Lifshitz is a decidedly, very Jewish last name.
Growing up in a mostly Catholic town, people assumed my “Jewishness” without really questioning me about my background unless it was to ask some token Jewish question.
“What’s the story of Passover?”
“What do those Dreidel symbols mean actually?”
Most of the times, I mumbled a general answer partially because as kids, they weren’t too invested in my answer and partially because sometimes, I didn’t know the answer to their Jewquiries.
And it was awkward.
How could I own this Jewish name and identity, yet not understand enough of what this association means? As a child and teenager, I brushed these things aside but as an adult it bothered me.
Who am I? Who was my family? What am I?
There are so many questions, and now as an adult with a young daughter, the weight of my mumbled responses (or now clear responses with the honesty that “I think I’m right but I am not positive”) is a lot heavier.
I started to Google the unknown answers to my questions. Some of which, were confusing to me and others were simple. I started to wonder if perhaps it was time to take a class, maybe “Judaism for Dummies” to understand the importance and history around my Jewish identity.
It’s not only my half-correct responses that bother me, but the feeling as if I am in a foreign country when someone Jewish or someone obsessed with all things Jewish speaks to me, assuming I understand what he or she is saying.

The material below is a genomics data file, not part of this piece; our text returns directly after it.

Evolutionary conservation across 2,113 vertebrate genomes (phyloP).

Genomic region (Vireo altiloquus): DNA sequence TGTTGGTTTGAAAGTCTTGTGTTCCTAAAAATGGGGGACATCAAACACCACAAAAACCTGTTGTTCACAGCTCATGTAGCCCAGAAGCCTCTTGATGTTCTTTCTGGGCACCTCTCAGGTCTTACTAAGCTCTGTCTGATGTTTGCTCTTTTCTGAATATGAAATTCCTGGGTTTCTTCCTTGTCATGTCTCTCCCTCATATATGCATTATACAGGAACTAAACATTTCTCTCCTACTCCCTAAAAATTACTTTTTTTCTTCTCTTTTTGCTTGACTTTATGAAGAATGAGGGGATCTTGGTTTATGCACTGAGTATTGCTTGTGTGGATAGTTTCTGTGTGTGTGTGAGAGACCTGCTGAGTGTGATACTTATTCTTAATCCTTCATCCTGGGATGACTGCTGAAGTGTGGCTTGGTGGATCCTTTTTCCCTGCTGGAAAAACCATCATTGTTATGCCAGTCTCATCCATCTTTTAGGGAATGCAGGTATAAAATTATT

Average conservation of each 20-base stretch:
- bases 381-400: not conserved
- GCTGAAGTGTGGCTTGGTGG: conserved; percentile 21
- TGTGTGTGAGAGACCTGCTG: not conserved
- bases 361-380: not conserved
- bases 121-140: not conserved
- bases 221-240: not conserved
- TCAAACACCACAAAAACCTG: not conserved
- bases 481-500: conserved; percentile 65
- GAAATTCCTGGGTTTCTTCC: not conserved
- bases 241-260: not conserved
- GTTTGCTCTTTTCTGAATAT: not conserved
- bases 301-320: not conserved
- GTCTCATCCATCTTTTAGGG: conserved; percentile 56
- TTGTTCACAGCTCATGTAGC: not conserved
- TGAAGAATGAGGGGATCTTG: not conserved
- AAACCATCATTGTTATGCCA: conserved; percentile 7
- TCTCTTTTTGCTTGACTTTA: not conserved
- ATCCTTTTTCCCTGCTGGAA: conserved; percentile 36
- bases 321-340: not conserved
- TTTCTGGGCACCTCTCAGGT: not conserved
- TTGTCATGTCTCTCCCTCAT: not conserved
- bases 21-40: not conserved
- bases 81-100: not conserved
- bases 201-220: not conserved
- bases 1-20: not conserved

Gallivanting around the Garment District one day with my father (Dad is the Jewish half of my family equation; Mom is a convert), we ran into a friend of his who started sprouting Hebrew. I had no clue what the man was saying yet somehow, even my own father (proud owner of a Jewish education) forgot that his daughter knew zilch Hebrew.
At best, I know a smattering of Yiddish phrases, all passed down to my mother from my paternal grandparents. Speak Yiddish and I’m more apt to understand.
The most offensive however of these Jewquiries are the ones involving my appearance.
“You don’t look Jewish.”
“You’re very pretty for a Jewish girl.”
I asked myself, ‘What do these statements mean? Are Jews not pretty? Are all Jews dark-haired? Do I need to look Jewish to be Jewish and what exactly does Jewish look like?”
I know full well my flaxen hair and pale skin are borrowed from my mother’s definitively non-Jewish side of the family, but the connotations around beauty and “Jewishness” were so offensive.
Worse still, I grew up on the East Coast. It’s not like no one had ever not met a Jewish person before, but these statements were thrown at me repeatedly through my young adult years into womanhood.
What was my response when they said I was pretty for a Jewish girl?
I stuttered a thank you and when pushed further about my religious identity I revealed my mother and father’s heritage. This was always met by a knowing “of course your Mom is Irish and Scottish” kind of look. I almost felt as if I was committing a crime by responding, but I didn’t know what to say.
Besides, do I belong to Judaism or do I half-belong? Is there a way to quantify this? I don’t know, but there’s a part of me that doesn’t feel complete and as if I am somewhere I don’t quite belong. Yet the first time I did stand-up comedy in a club amongst many other Jewish people, I felt at home. I wish I had the words to explain why I felt that way, or what it was exactly that made me feel like a “tribe member,” but the feeling of familiarity was there amongst these strangers I had just met, and it wasn’t because we all have the deep desire to go on stage with the hopes of making a crowd of people laugh at us.
Maybe one day I will sit down in a room of adults and learn about what Judaism today and then means. Until then, I still travel “between countries” metaphorically of Jews and Non-Jews seeing parts of me everywhere and in-between, owning my own version of Jewishness with pride.